December 2008

In about 1902 a person named Sri Sivaprakasam Pillai met Sri Ramana Maharshi at the Virupaksha cave in Thiruvannamalai and posed his doubts on self realisation. His questions and Ramana Maharshi’s answers (about 28 in number) have been published as the book ‘Who Am I ‘ . These questions and their answers can be read here. I would like to highlight below one question which explains how to practice self inquiry. It may be used as a method to channelize ones thoughts. Here is a photo of Ramana in his young age.


Qn: What is the means for constantly holding on to the thought Who am I ?

Ans: When other thoughts arise, one should not pursue them, but should inquire: ‘To whom do they arise?’ It does not matter how many thoughts arise. As each thought arises, one should inquire with diligence, “To whom has this thought arisen?”. The answer that would emerge would be “To me”. Thereupon if one inquires “Who am I?”, the mind will go back to its source; and the thought that arose will become quiescent. With repeated practice in this manner, the mind will develop the skill to stay in its source. When the mind that is subtle goes out through the brain and the sense-organs, the gross names and forms appear; when it stays in the heart, the names and forms disappear. Not letting the mind go out, but retaining it in the Heart is what is called “inwardness” (antar-mukha). Letting the mind go out of the Heart is known as “externalisation” (bahir-mukha). Thus, when the mind stays in the Heart, the ‘I’ which is the source of all thoughts will go, and the Self which ever exists will shine. Whatever one does, one should do without the egoity “I”. If one acts in that way, all will appear as of the nature of Siva (God).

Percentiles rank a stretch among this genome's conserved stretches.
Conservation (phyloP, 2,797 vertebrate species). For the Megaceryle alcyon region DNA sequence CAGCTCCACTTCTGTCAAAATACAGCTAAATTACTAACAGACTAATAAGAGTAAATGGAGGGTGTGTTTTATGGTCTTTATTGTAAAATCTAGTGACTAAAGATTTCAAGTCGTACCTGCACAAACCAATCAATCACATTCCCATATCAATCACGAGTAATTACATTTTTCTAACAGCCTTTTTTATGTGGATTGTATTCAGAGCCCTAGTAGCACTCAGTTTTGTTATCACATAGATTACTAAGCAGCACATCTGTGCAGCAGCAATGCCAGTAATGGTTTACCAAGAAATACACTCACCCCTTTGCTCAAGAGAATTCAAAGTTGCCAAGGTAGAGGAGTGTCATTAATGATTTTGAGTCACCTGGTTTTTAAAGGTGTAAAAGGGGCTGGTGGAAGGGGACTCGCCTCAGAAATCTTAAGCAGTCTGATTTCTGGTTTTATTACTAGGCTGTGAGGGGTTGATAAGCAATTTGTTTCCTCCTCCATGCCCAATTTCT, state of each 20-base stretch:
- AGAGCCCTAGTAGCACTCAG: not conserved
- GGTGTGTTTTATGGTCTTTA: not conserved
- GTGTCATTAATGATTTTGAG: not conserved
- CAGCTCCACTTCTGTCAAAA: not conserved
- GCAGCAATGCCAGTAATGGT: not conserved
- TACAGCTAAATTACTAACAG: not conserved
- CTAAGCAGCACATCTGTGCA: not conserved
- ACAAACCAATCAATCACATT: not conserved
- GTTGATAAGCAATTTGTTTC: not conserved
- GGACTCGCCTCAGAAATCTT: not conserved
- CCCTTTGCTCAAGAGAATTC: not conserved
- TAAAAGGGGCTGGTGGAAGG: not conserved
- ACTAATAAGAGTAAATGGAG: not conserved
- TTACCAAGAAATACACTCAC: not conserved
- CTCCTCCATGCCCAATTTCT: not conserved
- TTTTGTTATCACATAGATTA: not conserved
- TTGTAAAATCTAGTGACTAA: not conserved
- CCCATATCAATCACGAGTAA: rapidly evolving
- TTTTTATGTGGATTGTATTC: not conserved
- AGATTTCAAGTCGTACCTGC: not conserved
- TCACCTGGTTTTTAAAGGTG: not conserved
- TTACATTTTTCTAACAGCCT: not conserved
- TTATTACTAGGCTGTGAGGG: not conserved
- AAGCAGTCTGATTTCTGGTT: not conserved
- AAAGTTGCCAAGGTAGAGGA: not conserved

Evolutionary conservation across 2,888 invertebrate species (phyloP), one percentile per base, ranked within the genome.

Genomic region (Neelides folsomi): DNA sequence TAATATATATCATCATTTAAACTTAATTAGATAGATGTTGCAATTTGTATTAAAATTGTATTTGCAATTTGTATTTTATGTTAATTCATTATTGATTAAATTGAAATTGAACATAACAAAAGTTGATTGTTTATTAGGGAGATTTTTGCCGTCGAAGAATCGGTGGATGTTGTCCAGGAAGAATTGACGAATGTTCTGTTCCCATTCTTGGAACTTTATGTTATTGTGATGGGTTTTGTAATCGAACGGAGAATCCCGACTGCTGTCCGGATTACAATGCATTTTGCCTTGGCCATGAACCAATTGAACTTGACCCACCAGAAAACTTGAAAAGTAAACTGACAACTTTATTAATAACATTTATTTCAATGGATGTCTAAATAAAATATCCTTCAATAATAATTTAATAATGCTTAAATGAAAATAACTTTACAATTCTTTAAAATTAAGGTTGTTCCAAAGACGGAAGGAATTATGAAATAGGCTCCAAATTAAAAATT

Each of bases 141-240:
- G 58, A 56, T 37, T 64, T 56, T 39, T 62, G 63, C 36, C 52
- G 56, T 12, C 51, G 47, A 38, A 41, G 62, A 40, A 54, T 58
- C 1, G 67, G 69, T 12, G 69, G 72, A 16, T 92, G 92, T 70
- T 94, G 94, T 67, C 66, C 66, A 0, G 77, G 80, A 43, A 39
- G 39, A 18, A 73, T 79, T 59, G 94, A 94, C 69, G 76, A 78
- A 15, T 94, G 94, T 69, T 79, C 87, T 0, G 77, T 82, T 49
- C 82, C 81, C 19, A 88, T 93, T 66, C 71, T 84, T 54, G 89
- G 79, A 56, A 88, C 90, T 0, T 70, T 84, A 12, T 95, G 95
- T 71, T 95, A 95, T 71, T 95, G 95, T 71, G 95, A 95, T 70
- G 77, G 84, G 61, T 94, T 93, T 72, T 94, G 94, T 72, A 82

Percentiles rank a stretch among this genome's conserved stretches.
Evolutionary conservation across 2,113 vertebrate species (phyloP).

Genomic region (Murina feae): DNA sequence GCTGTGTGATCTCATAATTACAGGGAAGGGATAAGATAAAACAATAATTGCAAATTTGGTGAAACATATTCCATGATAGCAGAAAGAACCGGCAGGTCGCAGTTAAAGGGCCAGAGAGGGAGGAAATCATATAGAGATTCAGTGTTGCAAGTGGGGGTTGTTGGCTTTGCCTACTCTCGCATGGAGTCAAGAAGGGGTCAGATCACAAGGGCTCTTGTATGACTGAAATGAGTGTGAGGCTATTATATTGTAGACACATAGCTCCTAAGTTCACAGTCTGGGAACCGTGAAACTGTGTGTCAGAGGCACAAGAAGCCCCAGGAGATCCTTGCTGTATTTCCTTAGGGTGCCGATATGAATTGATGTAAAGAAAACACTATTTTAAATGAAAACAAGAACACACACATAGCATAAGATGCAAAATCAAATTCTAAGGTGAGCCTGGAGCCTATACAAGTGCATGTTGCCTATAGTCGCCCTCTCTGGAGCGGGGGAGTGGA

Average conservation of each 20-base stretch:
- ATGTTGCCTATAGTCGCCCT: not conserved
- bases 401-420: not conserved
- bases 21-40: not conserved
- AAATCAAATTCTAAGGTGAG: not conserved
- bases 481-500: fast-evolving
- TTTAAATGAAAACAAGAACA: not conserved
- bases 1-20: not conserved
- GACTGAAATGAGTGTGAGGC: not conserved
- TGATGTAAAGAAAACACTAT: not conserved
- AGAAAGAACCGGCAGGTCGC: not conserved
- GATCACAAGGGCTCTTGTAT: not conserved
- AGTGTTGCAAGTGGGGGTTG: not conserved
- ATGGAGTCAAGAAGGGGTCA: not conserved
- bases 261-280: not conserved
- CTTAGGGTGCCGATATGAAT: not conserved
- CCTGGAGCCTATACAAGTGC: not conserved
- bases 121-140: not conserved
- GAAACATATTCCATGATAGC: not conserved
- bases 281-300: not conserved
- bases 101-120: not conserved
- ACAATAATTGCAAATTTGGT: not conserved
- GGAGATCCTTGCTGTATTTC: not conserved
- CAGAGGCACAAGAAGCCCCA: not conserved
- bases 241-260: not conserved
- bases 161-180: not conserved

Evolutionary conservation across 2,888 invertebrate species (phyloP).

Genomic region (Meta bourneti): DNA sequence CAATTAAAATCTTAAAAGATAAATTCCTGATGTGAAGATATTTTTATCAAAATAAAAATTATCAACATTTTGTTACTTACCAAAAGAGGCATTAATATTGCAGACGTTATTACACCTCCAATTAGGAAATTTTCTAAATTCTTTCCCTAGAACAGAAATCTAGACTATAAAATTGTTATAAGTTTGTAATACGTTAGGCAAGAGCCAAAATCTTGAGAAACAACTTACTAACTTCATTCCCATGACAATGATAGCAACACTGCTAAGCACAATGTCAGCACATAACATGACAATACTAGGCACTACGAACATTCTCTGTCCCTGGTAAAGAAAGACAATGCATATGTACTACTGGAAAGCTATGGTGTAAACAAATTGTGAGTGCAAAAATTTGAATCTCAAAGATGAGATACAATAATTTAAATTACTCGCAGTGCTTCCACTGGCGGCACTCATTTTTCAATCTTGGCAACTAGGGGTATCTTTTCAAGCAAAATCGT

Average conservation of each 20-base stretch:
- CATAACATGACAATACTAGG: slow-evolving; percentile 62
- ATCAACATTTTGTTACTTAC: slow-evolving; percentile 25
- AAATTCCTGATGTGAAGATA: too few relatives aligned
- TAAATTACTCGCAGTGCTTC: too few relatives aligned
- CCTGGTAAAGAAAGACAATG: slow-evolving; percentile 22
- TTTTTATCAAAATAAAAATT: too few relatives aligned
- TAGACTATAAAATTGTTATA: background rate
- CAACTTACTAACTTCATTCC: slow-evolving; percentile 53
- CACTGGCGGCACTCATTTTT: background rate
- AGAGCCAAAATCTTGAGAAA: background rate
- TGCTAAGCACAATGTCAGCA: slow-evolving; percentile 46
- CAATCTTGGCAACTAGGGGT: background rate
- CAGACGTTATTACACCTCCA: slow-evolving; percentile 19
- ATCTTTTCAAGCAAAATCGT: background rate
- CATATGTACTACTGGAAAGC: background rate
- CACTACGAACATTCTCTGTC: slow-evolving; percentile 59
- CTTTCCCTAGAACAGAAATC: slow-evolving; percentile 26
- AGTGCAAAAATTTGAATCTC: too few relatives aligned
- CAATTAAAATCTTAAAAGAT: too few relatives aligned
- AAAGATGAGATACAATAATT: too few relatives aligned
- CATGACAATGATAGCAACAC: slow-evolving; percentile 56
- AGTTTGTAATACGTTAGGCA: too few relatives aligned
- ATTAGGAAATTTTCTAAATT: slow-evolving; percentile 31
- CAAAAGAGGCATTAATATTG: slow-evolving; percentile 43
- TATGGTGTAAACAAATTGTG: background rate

Let us consider the following problem which is a popular example in game theory.

A mother wants to divide a cake between her two children. To make both of them happy she has to ensure that each one gets an equal share. That is she has to cut the cake into two equal halves. But the problems is that the cake does not have a regular shape. Hence what is equal to her eyes may not be equal to the eyes of her children. The consequences of an unequal division are imaginable. So how can she make both her kids happy?

The solution is to ask one of the kids to cut the cake into two and the other to choose the piece. It can be verified that this solves the problem. The interesting thing about the solution is that the mother was able to satisfy both the kids even without knowing what will make them happy.

Now if the mother has N kids what will she do?

What will happen if some kids form a collusion and try to get a bigger share for them ?

Mathematicians often turn into poets. The joy induced by a mathematical argument often makes a mathematician go beyond theorems and proofs to praise it. I really liked this quote on reductio ad absurdum (proof by contradiction) which I found on Terence Tao’s blog . The existence of infinitely many primes has been proved by Euclid using this technique.

“Reductio ad absurdum, which Euclid loved so much, is one of a mathematician’s finest weapons. It is a far finer gambit than any chess gambit: a chess player may offer the sacrifice of a pawn or even a piece, but a mathematician offers the game ”.
(G.H. Hardy, 1877-1947)